When you first start thinking about having kids, there are probably a lot of aspects of the whole process that you don’t think about.
One of these things is how long you may bleed after giving birth. In many cases, you may start bleeding during the first week after giving birth. This can happen almost immediately after birth and is not necessarily something you need to worry about.
It is normal to bleed bright red for the first week, but after that time, around 7-10 days after having a baby, the blood you’re seeing should start to turn pink and gradually yellow or white. This should happen regardless of if you had a c-section or vaginal birth.
The duration and severity changes from mother to mother, so you may not bleed as long as others.
After delivery, your body has to get rid of things that it was using when your baby was growing inside of you. Like a monthly menstrual cycle, the body lets it go in the same way, and this process is called lochia.
The first few days of lochia will be more intense than a period in terms of flow, but should taper off after about a week, sometimes less. However, many women continue to bleed slightly or spot for up to six weeks postpartum. This has everything to do with how much damage was done during the delivery, as well as the method of delivery.
Even if you are spotting for 6 weeks, this is still considered completely normal. It only becomes a problem if it doesn’t stop, as it may mean there is something else going on. If you are concerned at any time, talk to your doctor and get an examination to make sure everything is healing properly.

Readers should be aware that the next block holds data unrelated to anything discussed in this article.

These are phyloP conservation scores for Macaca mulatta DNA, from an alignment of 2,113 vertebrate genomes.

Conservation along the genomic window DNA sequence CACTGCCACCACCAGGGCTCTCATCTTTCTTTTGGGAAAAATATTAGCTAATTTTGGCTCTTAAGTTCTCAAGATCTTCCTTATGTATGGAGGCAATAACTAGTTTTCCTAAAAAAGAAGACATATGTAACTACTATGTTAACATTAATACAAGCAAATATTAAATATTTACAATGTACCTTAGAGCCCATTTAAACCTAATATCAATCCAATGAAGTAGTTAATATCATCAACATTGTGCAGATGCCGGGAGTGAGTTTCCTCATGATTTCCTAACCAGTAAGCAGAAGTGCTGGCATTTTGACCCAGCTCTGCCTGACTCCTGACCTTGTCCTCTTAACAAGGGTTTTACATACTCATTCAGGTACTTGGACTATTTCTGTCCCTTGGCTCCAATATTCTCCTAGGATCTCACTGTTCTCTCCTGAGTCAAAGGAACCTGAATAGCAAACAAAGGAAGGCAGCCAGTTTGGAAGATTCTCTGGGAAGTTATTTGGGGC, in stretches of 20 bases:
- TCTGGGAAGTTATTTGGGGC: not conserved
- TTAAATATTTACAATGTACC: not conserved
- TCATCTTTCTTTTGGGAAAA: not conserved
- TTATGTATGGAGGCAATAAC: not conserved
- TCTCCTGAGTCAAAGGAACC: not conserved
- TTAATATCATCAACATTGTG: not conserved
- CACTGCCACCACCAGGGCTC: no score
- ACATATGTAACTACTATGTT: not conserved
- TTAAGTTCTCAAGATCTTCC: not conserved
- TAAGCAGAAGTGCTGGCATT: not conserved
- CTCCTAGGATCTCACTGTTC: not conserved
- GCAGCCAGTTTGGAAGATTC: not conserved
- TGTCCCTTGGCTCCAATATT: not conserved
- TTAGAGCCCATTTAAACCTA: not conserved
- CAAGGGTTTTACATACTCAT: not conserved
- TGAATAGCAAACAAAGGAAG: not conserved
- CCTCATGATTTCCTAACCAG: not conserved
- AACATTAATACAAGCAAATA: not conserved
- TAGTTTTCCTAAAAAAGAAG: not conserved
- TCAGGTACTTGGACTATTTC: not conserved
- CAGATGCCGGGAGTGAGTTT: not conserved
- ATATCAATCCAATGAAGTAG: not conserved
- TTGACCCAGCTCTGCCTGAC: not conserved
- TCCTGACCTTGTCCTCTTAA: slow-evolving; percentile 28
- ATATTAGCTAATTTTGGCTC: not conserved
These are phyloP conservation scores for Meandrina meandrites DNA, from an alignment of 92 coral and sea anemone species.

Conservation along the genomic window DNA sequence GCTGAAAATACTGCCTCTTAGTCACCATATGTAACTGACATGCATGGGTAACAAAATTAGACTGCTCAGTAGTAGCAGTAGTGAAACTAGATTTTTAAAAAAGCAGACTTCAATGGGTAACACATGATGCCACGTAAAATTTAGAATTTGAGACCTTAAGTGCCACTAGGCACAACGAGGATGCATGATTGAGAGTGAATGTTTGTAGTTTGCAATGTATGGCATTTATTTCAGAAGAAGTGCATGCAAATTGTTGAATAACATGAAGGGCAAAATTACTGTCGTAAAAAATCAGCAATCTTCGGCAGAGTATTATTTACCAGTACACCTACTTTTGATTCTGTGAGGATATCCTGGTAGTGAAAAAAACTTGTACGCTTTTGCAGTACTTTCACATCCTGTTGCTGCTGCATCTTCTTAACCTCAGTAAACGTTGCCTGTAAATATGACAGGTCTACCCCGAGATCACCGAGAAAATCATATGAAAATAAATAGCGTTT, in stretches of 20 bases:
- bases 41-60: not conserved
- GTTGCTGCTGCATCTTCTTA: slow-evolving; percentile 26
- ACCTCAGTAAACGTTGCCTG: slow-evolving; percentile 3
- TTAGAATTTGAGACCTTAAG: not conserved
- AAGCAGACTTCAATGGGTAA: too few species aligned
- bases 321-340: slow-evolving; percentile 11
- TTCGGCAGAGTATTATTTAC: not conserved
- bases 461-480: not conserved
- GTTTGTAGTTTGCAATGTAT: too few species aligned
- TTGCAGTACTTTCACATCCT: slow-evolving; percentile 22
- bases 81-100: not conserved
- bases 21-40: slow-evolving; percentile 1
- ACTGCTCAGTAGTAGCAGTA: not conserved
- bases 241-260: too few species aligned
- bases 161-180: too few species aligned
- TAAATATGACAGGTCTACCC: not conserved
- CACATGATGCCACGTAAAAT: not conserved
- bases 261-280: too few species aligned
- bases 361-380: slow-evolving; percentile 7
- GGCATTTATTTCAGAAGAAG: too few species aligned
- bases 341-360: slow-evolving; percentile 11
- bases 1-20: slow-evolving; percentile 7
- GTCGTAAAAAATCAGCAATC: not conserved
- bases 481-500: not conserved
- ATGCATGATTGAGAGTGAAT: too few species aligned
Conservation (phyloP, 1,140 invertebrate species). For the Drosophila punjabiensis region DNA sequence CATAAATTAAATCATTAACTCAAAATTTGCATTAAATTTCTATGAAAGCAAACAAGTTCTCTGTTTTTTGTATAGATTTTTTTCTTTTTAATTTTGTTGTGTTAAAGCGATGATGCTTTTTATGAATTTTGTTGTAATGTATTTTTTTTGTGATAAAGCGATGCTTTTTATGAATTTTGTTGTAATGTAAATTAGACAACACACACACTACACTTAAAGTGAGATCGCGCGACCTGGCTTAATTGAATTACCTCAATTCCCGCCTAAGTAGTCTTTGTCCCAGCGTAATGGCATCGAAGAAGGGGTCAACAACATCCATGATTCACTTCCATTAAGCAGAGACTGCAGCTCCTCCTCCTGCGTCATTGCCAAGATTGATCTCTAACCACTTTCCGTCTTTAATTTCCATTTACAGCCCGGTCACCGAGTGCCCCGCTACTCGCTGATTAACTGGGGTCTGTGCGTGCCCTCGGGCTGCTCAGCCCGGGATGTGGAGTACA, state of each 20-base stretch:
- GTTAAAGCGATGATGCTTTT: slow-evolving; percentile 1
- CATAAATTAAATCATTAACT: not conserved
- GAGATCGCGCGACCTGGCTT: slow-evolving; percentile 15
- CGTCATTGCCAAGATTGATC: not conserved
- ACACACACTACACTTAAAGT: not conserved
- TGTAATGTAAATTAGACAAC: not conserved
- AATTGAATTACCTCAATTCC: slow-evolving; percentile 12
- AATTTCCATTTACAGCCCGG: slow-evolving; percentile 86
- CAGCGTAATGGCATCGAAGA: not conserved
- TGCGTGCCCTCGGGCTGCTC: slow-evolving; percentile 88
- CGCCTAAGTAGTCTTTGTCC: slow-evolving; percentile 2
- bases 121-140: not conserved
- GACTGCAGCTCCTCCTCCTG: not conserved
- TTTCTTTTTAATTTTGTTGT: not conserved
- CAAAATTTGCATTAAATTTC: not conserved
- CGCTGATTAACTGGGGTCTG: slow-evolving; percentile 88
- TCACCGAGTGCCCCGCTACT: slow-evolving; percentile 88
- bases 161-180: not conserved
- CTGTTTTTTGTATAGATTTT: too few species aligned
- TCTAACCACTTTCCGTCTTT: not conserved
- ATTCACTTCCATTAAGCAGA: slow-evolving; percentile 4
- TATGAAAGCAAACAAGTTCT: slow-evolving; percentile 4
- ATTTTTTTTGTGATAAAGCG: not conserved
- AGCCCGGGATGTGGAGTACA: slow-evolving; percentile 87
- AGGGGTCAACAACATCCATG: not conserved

If you have had a c-section, there shouldn’t be any additional bleeding at the site. The wound will have to be washed frequently and dressed until it heals, which may take up to 3 weeks. Many women have pain for much longer than that, but that is also normal.
Make sure to eat right and drink plenty of fluids to heal your body faster, so you can get back to normal within a few months. You may not be aware, but your body starts the process of getting your uterus back to pre-birth size immediately after you deliver a baby. It is doing a lot of work to fix your body and get everything back into the right place, so don’t be alarmed if you experience a lot of pain during the first few weeks postpartum.
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